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Children as young as three commit crimes

A DISTURBING catalogue of child crime in Britain has been revealed, including toddlers as young as three being arrested for assault.

One four-year-old was held for a drugs offence while a six-year-old was believed to have carried out a burglary, a survey of police forces has revealed.

A seven-year-old was stopped for driving carelessly and a nine-year-old was caught carrying a knife, in further examples of what has been dubbed Broken Britain.

But no children were charged as they were under ten and therefore not deemed criminally responsible for their actions.

Other serious crimes where primary school pupils were thought to be 'probably responsible' included fraud, arson, racial harassment and even sex offences.

Bedfordshire Police recorded 58 crimes committed by under-tens, including an assault causing harm by a three-year-old toddler in Luton.

In Cumbria, where 44 under-ten s were arrested, two four-year-olds were questioned in connection with drugs and theft offences.

In Strathclyde, where 463 under-ten s were held over crimes, two seven-year-olds were reported for driving carelessly and being drunk.

There were 1,825 crimes committed by under-tens in 2007-08, according to figures obtained under the Freedom of Information Act.

But that number is believed to be just the tip of the iceberg, as police forces are not required to log offences committed by those under the age of criminal responsibility.


VIOLENT crime, depression and stress are taking an ever greater toll on youngsters.

TWENTY per cent of males under 24 have been threatened with a knife while 27 per cent of those surveyed for a poll knew someone who carried a weapon and 78 per cent did not feel safe going out at night. 11 per cent had been asked to join a gang. 50 per cent said Britain was less safe than a year ago while 41 per cent said they were unhappy with life. And 63 per cent said they thought today s youth were more depressed than ever, the MTV survey found.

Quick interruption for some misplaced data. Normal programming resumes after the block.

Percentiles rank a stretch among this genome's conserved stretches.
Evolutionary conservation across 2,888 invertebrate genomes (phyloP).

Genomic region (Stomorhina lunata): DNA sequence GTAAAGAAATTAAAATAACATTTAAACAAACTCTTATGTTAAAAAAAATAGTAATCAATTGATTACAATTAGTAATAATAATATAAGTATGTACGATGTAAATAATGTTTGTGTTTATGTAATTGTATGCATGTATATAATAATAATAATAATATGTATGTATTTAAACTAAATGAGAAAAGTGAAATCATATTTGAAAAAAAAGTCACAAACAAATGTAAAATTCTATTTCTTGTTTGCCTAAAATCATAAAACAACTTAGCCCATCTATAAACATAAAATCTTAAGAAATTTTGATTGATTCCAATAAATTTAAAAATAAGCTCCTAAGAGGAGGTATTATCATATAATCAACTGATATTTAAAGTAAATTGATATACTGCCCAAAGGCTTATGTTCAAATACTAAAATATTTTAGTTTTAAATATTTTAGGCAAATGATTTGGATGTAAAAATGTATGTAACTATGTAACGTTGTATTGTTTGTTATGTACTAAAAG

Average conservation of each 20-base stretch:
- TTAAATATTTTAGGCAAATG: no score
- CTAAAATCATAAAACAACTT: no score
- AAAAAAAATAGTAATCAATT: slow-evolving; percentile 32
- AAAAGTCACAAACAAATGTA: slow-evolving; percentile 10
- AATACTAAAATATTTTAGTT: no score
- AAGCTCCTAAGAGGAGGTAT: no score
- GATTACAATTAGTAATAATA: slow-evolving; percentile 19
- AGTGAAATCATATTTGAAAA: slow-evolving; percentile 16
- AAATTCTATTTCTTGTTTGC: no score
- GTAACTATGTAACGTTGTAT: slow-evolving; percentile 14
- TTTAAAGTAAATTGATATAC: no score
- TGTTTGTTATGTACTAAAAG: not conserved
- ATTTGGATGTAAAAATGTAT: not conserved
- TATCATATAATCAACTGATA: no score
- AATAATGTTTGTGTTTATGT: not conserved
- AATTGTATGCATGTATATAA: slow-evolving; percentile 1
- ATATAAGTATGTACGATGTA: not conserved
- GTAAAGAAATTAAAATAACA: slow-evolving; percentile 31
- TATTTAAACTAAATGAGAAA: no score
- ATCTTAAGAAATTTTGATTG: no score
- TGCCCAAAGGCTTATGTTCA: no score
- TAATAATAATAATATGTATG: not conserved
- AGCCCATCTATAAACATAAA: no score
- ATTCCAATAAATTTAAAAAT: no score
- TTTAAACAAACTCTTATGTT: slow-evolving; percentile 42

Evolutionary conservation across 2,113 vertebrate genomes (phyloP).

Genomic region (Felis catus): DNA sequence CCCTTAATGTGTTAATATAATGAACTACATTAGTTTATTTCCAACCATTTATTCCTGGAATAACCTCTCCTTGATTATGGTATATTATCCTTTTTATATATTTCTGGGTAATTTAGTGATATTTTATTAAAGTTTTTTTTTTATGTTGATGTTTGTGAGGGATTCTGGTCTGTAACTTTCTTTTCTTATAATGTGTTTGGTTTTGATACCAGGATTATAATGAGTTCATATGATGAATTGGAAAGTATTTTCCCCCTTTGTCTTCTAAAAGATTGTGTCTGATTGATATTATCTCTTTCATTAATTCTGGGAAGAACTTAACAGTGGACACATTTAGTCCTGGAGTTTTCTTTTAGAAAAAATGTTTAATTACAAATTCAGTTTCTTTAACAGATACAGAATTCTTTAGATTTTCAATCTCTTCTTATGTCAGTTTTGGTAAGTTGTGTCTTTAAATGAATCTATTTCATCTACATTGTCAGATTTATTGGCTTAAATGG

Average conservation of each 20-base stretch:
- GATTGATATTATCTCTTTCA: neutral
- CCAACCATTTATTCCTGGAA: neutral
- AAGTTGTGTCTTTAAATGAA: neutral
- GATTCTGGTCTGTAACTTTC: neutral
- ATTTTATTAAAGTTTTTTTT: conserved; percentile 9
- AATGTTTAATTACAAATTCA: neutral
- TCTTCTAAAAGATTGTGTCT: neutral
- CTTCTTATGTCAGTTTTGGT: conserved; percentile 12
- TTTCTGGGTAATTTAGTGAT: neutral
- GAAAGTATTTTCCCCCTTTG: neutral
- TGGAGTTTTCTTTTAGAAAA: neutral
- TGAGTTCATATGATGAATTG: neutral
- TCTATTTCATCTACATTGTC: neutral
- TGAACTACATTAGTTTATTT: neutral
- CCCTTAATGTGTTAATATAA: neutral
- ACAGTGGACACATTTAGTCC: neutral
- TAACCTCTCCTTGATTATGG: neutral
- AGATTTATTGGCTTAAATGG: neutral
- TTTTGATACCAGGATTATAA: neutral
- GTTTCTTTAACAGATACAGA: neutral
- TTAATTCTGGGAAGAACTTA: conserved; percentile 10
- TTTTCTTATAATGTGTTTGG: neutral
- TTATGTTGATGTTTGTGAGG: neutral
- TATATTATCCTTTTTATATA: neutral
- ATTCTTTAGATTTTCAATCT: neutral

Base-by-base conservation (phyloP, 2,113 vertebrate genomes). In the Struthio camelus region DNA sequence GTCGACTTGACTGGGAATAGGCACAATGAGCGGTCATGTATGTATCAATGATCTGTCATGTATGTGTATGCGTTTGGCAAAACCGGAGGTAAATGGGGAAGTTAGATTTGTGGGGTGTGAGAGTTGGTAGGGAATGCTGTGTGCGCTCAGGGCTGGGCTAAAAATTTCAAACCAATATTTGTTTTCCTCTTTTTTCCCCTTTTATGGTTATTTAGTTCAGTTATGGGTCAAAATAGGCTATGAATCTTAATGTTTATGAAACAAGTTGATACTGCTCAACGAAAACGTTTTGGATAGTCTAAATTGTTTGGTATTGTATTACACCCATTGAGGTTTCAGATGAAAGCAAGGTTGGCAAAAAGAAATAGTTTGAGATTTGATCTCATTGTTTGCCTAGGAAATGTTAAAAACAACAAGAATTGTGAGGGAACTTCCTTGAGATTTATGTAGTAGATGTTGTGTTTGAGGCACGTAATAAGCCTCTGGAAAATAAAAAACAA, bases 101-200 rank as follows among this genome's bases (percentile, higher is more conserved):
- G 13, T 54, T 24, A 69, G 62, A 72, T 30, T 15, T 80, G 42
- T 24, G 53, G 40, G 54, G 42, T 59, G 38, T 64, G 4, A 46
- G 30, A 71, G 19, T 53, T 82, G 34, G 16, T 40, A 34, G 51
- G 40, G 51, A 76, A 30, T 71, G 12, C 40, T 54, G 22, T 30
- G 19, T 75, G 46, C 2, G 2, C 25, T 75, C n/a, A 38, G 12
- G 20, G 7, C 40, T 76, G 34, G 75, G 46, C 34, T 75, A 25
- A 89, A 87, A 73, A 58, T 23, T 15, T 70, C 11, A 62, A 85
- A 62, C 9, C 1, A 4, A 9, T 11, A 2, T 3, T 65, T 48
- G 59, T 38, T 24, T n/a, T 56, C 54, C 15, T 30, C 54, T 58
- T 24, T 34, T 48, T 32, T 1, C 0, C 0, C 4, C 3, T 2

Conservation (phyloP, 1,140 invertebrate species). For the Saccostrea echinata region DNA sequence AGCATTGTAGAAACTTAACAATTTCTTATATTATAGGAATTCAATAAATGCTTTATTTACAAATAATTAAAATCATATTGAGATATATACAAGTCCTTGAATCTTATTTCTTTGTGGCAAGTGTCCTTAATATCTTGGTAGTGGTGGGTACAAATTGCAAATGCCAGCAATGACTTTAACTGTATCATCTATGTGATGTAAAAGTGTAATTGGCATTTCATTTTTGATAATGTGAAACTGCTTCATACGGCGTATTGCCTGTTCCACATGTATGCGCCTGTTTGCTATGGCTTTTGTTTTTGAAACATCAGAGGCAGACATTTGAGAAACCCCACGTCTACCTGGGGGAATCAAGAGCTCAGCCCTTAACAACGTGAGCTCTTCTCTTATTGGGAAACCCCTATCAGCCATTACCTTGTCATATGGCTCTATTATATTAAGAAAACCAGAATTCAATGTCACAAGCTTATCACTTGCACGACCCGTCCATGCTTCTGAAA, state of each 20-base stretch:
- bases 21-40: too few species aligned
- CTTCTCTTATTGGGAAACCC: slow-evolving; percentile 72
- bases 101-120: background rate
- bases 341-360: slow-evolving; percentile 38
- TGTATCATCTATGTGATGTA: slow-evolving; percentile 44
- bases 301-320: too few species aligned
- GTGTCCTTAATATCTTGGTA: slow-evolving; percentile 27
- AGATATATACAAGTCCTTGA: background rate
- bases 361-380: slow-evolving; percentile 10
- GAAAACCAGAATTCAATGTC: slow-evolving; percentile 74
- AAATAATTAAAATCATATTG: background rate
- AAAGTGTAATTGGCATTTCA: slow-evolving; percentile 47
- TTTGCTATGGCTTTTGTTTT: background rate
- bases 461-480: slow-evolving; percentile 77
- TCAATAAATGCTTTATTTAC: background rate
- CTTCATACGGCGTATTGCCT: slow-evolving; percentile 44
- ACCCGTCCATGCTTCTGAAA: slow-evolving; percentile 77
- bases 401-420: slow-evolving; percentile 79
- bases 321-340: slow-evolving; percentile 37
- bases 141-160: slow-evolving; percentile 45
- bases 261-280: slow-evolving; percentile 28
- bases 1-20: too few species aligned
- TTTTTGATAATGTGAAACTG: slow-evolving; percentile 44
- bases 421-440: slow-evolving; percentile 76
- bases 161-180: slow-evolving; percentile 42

Police Grab 20,000 Litres of Kids Booze

Police have confiscated over 20,000 litres of alcohol from children during crackdown on underage drinking.

Officers seized 37,000 pints of beer and cider; 1,165 litres of wine; 1,027 litres of spirits; 1,225 litres of alcopops during the February half-term break.

Ministers say the 760,000 campaign  staged by 39 police forces in England and Wales  was a success.

Home Office minister Vernon Coaker:  I know the public will welcome police action to disperse groups of threatening youths and choke their supply of alcohol.

 This campaign will not be the last.

An  Epidemic Of Alcohol Misuse 21/02/08

Shocking scenes of drunken violence on Britain s high streets point to an  epidemic of alcohol misuse, according to the British Medical Association. Now it is calling on the Government to do more to tackle the problem, as Sky s Ashish Josho reports.

How much do you drink in a week?

A HUGE survey is underway to find out more about people s drinking habits and its effect on their health.

A recent survey found 82 per cent of Tameside and Glossop residents drank alcohol- with 41 per cent admitting to drinking more than the recommended guidelines in the previous week.

Melanie Sirotkin, Tameside and Glossop PCT public health director, added:  Alcohol has a major impact on the health of people in Tameside and Glossop.

50 pupils a week in booze clinics